Sir Brooke Boothby

Standard Name: Boothby, Sir Brooke

Connections

Connections Sort descending Author name Excerpt
Family and Intimate relationships Frances Jacson
Sir Brooke Boothby of Ashbourne Hall in Derbyshire was one of their cousins.
Shteir, Ann B. “Botanical Dialogues: Maria Jacson and Women’s Popular Science Writing in England”. Eighteenth-Century Studies, No. 3, pp. 301 - 17.
308
Family and Intimate relationships Maria Elizabetha Jacson
The amateur polymath Sir Brooke Boothby of Ashbourne Hall in Derbyshire was a cousin; he was likely MEJ 's link to the intellectual society of Lichfield.
Shteir, Ann B. “Botanical Dialogues: Maria Jacson and Women’s Popular Science Writing in England”. Eighteenth-Century Studies, No. 3, pp. 301 - 17.
308
Friends, Associates Frances Jacson
The Jacson sisters became acquainted with the literary circle in Lichfield which also included Erasmus Darwin , Anna Seward , and Thomas Day , as well as their cousin Sir Brooke Boothby , who probably introduced them there.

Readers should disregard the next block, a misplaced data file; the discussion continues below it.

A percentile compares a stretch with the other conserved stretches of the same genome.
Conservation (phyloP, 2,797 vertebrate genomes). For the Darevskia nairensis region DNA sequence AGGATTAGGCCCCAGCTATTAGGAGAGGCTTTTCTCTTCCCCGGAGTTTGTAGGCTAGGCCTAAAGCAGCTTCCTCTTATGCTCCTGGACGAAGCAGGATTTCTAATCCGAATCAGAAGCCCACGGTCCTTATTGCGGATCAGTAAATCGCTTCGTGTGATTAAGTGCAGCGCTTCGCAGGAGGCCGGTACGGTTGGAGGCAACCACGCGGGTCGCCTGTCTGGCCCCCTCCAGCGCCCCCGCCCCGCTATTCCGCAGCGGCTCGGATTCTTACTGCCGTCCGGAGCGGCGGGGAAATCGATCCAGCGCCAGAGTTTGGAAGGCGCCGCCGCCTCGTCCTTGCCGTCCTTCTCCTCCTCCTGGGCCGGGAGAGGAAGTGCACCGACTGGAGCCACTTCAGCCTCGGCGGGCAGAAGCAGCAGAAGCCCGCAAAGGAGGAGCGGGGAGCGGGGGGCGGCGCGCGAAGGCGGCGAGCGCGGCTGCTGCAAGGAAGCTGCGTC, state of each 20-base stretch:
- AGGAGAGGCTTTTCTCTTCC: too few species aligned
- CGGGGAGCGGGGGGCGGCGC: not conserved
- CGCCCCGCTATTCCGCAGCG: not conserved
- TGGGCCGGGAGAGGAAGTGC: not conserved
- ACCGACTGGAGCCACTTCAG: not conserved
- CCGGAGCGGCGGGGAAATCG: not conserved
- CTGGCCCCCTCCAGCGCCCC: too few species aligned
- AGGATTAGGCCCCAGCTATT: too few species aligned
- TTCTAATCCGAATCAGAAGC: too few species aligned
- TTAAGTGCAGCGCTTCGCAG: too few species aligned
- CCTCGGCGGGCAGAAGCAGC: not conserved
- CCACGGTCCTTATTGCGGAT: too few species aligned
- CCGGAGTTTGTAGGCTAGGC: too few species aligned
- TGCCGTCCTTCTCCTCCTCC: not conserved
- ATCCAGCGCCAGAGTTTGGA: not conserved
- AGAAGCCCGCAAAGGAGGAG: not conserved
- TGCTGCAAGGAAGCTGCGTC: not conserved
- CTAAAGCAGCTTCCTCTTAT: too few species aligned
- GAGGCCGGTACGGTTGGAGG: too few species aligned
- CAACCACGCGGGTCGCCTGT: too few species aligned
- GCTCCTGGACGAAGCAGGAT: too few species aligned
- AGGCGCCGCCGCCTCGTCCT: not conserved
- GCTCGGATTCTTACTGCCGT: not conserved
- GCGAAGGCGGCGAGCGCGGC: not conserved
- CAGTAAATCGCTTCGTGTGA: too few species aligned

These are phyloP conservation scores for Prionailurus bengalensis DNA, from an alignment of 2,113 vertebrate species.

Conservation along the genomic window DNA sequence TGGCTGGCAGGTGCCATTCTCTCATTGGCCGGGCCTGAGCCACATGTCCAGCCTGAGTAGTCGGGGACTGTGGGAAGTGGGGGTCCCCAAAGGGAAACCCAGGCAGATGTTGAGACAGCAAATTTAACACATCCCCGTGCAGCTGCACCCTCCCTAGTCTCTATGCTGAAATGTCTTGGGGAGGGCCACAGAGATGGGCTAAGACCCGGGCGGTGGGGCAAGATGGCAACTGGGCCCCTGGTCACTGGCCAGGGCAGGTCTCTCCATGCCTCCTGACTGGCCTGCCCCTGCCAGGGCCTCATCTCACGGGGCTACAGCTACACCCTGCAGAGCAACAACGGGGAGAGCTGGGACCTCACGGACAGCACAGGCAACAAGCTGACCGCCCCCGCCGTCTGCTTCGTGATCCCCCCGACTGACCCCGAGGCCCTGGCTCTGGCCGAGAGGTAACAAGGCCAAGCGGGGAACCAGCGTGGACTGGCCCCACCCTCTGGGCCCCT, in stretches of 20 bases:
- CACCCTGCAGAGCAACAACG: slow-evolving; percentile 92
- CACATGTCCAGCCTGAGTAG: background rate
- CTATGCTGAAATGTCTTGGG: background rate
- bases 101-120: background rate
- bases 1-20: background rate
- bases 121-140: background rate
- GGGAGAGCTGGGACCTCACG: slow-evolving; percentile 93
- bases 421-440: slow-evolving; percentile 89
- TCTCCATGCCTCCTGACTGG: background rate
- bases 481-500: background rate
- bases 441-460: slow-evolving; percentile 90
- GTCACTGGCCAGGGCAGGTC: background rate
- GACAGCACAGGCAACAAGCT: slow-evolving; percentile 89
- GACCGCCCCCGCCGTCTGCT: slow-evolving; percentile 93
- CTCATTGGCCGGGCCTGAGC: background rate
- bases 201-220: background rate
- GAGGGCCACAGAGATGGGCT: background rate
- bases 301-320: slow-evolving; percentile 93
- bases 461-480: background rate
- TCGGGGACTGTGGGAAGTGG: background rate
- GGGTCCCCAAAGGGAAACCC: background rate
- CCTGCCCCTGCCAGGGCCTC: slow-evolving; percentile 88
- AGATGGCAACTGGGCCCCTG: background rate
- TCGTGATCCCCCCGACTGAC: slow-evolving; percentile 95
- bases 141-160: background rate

Shteir, Ann B. “Botanical Dialogues: Maria Jacson and Women’s Popular Science Writing in England”. Eighteenth-Century Studies, No. 3, pp. 301 - 17.
308
Friends, Associates Maria Elizabetha Jacson
Probably through their cousin Sir Brooke Boothby , the Jacson sisters became acquainted with an intellectually-minded group of people of both sexes based in Lichfield: Erasmus Darwin as well as Anna Seward and Thomas Day
Literary responses Maria Elizabetha Jacson
On 24 August 1795Erasmus Darwin and Sir Brooke Boothby wrote a joint letter to Maria Jacson in praise of Botanical Dialogues, which they had read in manuscript. They even expressed the hope that...

Timeline

No timeline events available.